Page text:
Our last day was full of the Old Town Square area and the Jewish Quarter. The Old Town Square was packed with tourist. It is an area filled with restaurants, shops, horse carriages and the Astrological Clock. Be careful of the crowds in front of the Clock. We were told by several people this is where the pickpockets like to strike. There are several street vendors in the area. I recommend trying the food at the vendors located on the outer edge of the square. It was cheap and delicious, and you can’t beat the people-watching while you eat. The National Gallery, 27 Crosses, Old Town Hall and several religious buildings are located in this area.
After lunch, we headed over to the Jewish Quarter. I liked this area, and It’s only a few blocks from Old Town Square. We visited the Old-New Synagogue, the Old Cemetery, and the Pinkas Synagogue. This area is full of history. The best place to start is the Old-New Synagogue. When entering any of the buildings in this area, make note of the photography situation. We noticed a few of the locations did not allow photography.
- Hello – Ahoj (uh-hoy)
- Goodbye – Na Shledanou (nuh skhle-duh-noh)
- Please or You’re Welcome – Prosim (pro-seem)
- Thank you – Dekuji (dye-ku-yi)
- Where’s the toilet? – Kde Jsou Toalety? (gde ysoh to-uh-le-ti)
We stayed at the Pension Atelier Art 12. Alex was so helpful and pleasant. He made us feel right at home. Pension Atelier Art 12 has more of a bed and breakfast feel than a mini hotel. Breakfast was included and consisted of bread, meats, cheeses, fruits and yogurt. Another great feature, the Old Town and Castle Quarters were walking distance from the hotel. Alex gave us great recommendations for places to visit and to eat.
Plane – Arriving at Vaclav Havel Airport (PRG) leaves you a couple of options to get into the city. First if you don’t have any local currency hit one of the many ATMs located in the airport. 1) If you are looking for the cheapest way to get into the city, catch bus #119 to the Dejvicka Metro stop or bus #100 to the Zlicin Metro stop and then proceed to take the metro to your final destination. Get your bus ticket from the Info desk in the airport arrivals hall. 2) Take the Cedaz minibus shuttle to Namesti Republiky, located at the entrance to Old Town. Get your ticket from the driver. 3) Grab a Taxi. Note this will cost you!, Confirm your price before entering the cab; it should be a fixed price.
Train – Chances are you will arrive at the main train station Hlavni Nadrazi if you happen to come in at Nadrazi Holesovice my advice stays the same. Use one of the ATMs, if needed, to get local currency and then take the metro to where you need to go. If you are at the central train station, be particularly careful with the taxis. I would even suggest leaving the train station and catching a cab at a nearby hotel.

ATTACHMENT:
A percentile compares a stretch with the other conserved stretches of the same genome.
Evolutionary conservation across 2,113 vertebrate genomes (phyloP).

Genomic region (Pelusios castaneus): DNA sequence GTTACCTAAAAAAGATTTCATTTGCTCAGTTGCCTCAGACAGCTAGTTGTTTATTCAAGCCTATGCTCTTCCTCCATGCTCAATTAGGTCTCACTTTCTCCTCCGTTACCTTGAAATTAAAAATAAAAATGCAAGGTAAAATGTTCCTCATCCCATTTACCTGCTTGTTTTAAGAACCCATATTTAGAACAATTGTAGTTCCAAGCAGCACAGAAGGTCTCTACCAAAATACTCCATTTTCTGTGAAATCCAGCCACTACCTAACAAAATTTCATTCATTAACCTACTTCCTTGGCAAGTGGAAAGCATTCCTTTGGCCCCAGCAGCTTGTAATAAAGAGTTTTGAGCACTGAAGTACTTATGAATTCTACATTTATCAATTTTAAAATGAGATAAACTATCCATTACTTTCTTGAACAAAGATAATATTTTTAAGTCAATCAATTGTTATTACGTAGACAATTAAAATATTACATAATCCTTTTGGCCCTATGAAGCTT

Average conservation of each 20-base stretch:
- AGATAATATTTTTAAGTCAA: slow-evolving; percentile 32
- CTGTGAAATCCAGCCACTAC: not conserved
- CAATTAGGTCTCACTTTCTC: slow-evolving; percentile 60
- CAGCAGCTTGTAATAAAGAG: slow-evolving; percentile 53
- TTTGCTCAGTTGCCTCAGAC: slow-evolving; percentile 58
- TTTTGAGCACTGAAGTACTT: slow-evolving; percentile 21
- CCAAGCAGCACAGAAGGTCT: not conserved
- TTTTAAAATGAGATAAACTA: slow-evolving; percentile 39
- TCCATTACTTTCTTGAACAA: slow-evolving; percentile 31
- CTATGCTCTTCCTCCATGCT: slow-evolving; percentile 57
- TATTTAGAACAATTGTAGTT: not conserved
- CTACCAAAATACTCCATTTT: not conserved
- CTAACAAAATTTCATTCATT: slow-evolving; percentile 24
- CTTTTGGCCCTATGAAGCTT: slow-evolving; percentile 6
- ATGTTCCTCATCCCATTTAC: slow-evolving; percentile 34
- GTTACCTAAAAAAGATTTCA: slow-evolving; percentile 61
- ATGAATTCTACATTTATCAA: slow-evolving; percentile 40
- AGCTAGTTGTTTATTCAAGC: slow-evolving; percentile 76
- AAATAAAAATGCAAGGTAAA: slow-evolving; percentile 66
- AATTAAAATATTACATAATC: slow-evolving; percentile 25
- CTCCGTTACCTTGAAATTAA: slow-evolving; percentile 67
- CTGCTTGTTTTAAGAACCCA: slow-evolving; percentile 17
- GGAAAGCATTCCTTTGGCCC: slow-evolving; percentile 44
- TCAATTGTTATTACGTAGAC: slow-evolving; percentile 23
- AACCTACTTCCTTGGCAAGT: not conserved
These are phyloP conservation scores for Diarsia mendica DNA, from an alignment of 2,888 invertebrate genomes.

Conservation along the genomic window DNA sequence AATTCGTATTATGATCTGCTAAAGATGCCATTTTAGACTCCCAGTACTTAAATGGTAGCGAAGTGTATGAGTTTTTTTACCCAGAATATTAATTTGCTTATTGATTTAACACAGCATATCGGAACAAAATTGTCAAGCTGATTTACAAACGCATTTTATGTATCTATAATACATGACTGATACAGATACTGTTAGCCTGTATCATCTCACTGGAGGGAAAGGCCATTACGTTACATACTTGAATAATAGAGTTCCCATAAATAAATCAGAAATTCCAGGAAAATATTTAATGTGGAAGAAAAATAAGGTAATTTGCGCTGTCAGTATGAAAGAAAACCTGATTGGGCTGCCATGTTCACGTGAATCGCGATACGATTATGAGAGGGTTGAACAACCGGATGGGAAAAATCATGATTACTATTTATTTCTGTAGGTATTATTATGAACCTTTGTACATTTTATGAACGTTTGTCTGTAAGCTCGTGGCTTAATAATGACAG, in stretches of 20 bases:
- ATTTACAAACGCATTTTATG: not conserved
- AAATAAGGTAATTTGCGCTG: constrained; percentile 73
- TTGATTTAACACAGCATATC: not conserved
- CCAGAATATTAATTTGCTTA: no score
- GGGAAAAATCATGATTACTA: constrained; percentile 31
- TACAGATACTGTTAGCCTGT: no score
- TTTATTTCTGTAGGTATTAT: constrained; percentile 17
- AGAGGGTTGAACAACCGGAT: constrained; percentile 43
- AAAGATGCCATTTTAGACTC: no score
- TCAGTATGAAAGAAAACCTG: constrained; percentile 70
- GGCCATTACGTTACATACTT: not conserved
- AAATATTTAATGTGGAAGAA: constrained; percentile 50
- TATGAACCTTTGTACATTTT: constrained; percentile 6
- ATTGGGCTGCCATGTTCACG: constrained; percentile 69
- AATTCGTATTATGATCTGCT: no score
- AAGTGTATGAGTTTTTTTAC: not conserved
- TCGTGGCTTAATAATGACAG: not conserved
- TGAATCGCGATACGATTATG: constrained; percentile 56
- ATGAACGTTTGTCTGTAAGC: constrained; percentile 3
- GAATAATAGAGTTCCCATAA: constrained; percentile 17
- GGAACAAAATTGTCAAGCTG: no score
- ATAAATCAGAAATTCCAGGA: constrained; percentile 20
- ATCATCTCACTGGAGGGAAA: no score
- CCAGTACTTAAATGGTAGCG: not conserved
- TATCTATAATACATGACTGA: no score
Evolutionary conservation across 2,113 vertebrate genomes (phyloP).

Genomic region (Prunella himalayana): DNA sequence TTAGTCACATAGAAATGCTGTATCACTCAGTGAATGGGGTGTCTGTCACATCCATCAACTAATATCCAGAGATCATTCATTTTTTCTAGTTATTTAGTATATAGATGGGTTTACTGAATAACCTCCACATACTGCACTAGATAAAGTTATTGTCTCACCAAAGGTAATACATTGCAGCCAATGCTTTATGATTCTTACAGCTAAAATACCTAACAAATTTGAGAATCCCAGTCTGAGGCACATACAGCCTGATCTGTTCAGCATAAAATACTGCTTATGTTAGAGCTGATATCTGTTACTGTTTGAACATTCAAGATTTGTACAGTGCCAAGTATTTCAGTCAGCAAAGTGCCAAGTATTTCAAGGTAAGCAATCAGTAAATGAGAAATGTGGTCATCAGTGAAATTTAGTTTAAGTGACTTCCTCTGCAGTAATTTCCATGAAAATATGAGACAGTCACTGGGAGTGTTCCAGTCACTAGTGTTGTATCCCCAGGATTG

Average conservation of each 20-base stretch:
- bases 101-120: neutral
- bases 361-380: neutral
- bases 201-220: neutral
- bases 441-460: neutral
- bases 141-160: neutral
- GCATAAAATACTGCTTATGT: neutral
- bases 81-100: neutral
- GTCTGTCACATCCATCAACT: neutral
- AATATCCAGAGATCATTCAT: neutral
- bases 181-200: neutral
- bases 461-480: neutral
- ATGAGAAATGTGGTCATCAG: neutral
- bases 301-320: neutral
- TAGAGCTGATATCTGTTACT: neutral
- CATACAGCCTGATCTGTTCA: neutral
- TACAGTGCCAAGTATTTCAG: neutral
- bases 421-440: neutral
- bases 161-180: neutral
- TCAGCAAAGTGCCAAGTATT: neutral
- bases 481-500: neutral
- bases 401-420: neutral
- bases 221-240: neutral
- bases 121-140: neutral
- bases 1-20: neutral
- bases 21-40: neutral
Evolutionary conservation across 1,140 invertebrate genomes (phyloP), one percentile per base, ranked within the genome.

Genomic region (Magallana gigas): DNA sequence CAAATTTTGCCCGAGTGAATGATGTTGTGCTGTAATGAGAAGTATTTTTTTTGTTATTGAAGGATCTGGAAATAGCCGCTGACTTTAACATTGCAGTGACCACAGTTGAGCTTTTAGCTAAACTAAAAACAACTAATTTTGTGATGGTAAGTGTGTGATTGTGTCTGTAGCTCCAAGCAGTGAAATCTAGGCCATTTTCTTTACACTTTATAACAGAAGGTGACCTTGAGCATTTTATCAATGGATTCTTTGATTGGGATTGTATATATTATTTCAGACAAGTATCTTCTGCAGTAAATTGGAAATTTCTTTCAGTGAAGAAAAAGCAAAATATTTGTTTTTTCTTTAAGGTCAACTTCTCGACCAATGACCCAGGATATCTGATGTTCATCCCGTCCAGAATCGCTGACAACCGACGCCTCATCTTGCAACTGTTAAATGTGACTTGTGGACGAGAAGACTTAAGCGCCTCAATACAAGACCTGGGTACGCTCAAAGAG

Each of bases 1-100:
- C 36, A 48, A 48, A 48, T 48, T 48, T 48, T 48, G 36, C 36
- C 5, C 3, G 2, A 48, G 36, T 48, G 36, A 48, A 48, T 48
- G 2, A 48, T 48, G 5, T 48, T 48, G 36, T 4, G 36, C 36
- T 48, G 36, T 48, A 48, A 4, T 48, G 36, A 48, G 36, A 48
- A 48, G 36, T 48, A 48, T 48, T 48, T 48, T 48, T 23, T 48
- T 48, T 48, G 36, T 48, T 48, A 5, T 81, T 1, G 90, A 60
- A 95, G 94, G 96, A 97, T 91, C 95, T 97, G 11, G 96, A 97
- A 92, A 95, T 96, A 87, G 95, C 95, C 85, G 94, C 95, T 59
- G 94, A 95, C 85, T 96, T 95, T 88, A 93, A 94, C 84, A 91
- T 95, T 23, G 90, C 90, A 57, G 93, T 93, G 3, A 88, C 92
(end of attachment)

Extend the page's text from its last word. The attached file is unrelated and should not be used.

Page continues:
Walking is by far the best way to get around when in Prague, most sites are in two districts that are not all that spread out. If for whatever reason you need other options, both the metro and the trams are excellent options. The metro closes at midnight and if you should need transport after that trams with white numbers on a blue background will run all night.
While the Czech Republic is in the EU and does primarily use the Euro, it also still uses its currency the Czech Crown. You can expect to use both while you are there. As with most countries, it is best to do your currency exchange at the ATM and avoid currency exchanges. The local rates are ridiculous. Like always, you are going to want to notify your bank of travel and find out what fees they charge for foreign conversion. Also, it is a good idea to find out your daily withdrawal limit.
Tipping- When you get takeaway food tipping is not required. When dining in it is common to give 5-10%. The Czech Republic is one of those places where if you put in even the slightest bit of effort on the language you can expect significant returns in both attitude and experience. That being said if you only use English the waiter is going to be expecting a 15% tip. Get how that works? Make an effort! Taxis are going to be looking for at least 5%.
Most places are going to give you the big “No” when it comes to flash; particularly any place with oil paintings. Also, be aware that some sites will charge you a fee to take pictures inside. Otherwise, it is a mixed bag, Prague is a big city and has a little bit of everything. Bring your favorite camera and you will get lots of practice.
Prague is not known for violent crimes or anything along those lines, but you should be advised to be aware of your transactions. Some people will be looking for green tourist with cash to help lighten your load. For example, some vendors might have a sign saying 120Kc, but then when you go to pay, he might say 240Kc just to see if you’re paying attention. Another might be a pause when counting back your change where he again sees if you are paying attention, and if not might short change you. It’s not everywhere, but the best advice is just to pay attention. *Also if a plain clothes police officer comes up to you demanding to see your money to check if it is counterfeit this is a scam.
Recommendable: Yes. Prague is a great city for any traveler.